...all economic downturns are labelled in hindsight. No one knew that the Great Depression was happening the day it got started. It would have taken months or years for people to start talking about it that way. That's how economics works. It's always retrospective in analysis, because talking about this specific present moment is incredibly difficult, and talking about the future borders on crystal-ball-gazing.The definition you cite for recession is one solely built upon hindsight. The market didn’t actually drop more than 20% from its Nov 2007 max until Nov 2008.
Actual news that a recession was occurring (not potentially going to occur) didn’t happen until last quarter of 2008.
Regardless of whether the thing began in 2007 (as the consensus of historians and economists agrees it did) or 2008, we can certainly agree that a clear and dramatic sign of Economic Problems had shown up before your cited date of September 2008: the collapse of Bear Stearns, one of the largest investment banks of the time. That occurred in March, and is where we get the phrase "too big to fail." The economy WAS in bad shape well before the June 2008 launch.
Edit for clarifying relevance: This means that we can, objectively, say that 4e launched during a really bad economic context, one that was unforeseeable by WotC even eight months before release. This is clearly an external factor which could (heavily!) influence a product's sales and popularity, even if it were universally agreed to be a good product. Obviously 4e was not universally agreed to be a good product (it would be insane to argue otherwise), but the point stands that there are and were major issues that happened unrelated to 4e's intrinsic characteristics that influenced its resulting success.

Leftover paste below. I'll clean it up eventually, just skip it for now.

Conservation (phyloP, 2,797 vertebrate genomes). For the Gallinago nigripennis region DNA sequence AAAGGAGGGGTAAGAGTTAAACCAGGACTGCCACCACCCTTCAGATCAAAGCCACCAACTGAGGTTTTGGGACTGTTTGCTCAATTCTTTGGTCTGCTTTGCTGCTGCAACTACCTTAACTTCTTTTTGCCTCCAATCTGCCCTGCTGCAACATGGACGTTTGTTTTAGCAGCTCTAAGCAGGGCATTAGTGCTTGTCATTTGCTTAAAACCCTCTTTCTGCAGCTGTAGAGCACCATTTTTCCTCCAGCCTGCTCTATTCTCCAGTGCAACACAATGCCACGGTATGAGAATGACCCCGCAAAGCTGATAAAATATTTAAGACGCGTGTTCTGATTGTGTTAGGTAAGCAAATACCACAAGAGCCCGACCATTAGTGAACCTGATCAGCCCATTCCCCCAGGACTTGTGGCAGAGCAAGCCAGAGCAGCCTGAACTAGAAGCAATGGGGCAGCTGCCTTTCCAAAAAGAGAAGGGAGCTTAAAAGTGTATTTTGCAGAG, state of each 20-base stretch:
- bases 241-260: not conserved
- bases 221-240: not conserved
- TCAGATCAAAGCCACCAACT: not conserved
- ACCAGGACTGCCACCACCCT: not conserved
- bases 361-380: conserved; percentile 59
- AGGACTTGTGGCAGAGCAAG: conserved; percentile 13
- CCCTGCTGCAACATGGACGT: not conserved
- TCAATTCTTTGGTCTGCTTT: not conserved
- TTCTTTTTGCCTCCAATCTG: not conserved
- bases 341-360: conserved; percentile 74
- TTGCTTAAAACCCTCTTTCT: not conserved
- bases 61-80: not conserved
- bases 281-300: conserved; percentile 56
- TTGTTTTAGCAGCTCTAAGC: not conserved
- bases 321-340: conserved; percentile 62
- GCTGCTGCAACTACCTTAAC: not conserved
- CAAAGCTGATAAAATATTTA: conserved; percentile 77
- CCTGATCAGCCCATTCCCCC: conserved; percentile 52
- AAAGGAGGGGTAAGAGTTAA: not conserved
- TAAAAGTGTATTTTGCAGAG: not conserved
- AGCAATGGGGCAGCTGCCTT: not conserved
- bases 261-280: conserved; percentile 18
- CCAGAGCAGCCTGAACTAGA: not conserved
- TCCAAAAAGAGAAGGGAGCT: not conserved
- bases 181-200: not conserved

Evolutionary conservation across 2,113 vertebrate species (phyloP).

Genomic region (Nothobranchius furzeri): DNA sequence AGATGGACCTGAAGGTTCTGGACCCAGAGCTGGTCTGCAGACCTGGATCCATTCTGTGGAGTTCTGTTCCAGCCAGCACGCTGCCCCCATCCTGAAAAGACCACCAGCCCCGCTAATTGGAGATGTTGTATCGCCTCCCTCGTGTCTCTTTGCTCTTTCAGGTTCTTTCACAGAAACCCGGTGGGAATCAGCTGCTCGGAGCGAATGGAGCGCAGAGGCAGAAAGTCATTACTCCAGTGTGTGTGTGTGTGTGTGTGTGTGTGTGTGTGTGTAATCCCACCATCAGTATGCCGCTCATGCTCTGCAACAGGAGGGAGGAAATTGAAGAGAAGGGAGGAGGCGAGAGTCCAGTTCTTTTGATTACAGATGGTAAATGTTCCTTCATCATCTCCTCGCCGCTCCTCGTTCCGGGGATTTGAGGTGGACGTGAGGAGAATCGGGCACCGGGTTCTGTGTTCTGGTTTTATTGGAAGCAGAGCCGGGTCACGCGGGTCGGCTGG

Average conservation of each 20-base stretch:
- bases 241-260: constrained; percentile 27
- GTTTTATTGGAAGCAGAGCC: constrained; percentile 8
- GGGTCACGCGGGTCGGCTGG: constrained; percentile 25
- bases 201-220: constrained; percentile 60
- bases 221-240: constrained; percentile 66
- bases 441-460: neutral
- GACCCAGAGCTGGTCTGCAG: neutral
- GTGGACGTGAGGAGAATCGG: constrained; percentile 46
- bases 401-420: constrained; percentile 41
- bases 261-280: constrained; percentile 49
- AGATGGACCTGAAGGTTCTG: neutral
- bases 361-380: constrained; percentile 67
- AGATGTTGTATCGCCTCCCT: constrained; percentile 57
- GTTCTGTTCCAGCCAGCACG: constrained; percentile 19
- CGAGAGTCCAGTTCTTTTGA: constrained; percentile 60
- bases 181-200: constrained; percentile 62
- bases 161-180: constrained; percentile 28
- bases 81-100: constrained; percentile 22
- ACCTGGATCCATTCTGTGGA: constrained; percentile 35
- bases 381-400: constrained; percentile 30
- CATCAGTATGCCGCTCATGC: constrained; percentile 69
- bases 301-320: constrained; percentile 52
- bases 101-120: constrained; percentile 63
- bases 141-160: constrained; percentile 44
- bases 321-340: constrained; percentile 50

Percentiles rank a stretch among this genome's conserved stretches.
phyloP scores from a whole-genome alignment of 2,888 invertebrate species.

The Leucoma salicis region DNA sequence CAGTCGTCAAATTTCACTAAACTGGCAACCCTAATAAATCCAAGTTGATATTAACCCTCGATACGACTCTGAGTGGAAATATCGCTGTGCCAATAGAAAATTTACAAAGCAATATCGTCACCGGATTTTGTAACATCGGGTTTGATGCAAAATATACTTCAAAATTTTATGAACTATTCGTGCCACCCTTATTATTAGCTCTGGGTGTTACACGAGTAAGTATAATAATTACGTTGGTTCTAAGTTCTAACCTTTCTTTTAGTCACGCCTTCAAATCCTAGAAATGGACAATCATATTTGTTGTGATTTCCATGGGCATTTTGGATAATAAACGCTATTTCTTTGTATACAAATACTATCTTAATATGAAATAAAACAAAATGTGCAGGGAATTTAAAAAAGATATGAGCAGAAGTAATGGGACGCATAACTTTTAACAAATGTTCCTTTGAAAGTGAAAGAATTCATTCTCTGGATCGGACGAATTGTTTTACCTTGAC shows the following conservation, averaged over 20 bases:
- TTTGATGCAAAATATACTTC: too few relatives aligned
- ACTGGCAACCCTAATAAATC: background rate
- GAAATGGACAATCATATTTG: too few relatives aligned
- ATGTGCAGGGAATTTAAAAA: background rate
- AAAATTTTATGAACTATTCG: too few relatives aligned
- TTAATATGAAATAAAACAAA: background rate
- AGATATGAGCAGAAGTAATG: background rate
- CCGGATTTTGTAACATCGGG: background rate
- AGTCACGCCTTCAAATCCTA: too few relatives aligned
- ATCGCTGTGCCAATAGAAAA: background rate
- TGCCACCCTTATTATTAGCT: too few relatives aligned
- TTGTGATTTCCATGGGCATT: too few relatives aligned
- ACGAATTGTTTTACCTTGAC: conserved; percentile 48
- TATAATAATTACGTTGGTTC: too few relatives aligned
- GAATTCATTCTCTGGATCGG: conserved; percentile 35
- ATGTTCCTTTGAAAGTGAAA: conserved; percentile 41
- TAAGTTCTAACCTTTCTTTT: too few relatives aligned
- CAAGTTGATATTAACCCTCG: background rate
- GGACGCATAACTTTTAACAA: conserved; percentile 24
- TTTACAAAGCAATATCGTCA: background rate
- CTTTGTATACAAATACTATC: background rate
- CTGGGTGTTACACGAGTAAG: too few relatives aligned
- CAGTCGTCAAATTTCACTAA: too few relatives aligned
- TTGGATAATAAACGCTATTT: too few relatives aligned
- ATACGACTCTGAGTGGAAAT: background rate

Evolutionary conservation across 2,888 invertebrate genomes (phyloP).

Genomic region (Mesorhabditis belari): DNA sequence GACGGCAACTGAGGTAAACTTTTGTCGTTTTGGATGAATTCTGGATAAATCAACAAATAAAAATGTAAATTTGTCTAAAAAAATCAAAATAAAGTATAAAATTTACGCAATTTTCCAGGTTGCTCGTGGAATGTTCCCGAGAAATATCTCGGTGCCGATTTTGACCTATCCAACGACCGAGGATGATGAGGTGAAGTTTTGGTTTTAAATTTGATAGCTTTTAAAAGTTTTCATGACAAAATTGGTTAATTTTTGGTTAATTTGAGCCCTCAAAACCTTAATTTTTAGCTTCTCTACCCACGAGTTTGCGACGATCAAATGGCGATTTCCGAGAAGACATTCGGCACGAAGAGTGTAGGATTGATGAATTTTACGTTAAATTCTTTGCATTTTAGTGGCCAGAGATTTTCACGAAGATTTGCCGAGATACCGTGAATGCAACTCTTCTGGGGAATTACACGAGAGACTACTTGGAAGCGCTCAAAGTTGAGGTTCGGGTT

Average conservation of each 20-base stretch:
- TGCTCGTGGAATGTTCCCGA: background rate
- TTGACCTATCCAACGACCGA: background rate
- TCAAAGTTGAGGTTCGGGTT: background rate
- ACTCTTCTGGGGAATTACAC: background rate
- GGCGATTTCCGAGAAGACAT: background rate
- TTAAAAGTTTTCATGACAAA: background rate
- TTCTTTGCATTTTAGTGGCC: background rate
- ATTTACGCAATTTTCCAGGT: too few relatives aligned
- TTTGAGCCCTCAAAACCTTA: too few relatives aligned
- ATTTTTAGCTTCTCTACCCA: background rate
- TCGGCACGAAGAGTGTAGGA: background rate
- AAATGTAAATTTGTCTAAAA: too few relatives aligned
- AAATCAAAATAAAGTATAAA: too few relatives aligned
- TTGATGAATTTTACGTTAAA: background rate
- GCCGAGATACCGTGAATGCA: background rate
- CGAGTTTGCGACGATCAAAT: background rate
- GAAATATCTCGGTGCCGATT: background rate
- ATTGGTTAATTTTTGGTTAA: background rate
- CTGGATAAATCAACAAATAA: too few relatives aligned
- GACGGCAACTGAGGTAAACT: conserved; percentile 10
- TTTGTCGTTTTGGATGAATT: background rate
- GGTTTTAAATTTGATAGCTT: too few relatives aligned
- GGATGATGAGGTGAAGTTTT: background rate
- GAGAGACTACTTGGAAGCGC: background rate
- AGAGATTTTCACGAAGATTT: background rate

By comparison, 5e launched after the economy had definitively recovered (no timeline I have seen says the Great Recession lasted beyond 2013), employed much reduced staff the whole time so staffing was largely a non-issue until after publication (the whole "jury duty for one person delayed the conversion document by a year" thing), didn't try to make digital tools at all, and did not have to fight against 3rd edition partisans but rather had a lot of them actively championing it because they had finally grown weary of 3.5e after more than a decade of dealing with its issues and wanting (what they would call, though I would not call) a "moderate" fix. Combined with very intentional nostalgia bait marketing, a successful albeit not entirely accurate claim to "big tent edition" status, and a very popular (if, IMO, badly mismanaged) public playtest, on top of insanely expansive free advertising after release via Critical Role, Adventure Zone, and other D&D podcasts, 5e had nearly the best possible climate one could ask for to succeed. On top of this, it had radically lowered expectations because it wasn't trying to be a Hasbro core brand anymore, but a vehicle for coordinating with other brands (hence the MTG crossovers) and fostering other monetization (e.g. the upcoming film). Finally, by keeping staff low, outsourcing a significant portion of their work, and overall just publishing fewer books but specifically trying to make it so every book has some little piece in it that most customers will want even if they wouldn't normally buy the book for the rest of its contents, they have kept expenses very, very low while raising the per-book sales numbers.
These totally external factors have contributed to 5e being very successful in terms of sales. Again, this DOES NOT mean that 5e is awful and ONLY succeeding because of these external situational factors. But they are pretty clearly playing a significant part, and that makes it difficult, if not impossible, to conclude that 5e is a quality product solely on the basis of sales or popularity.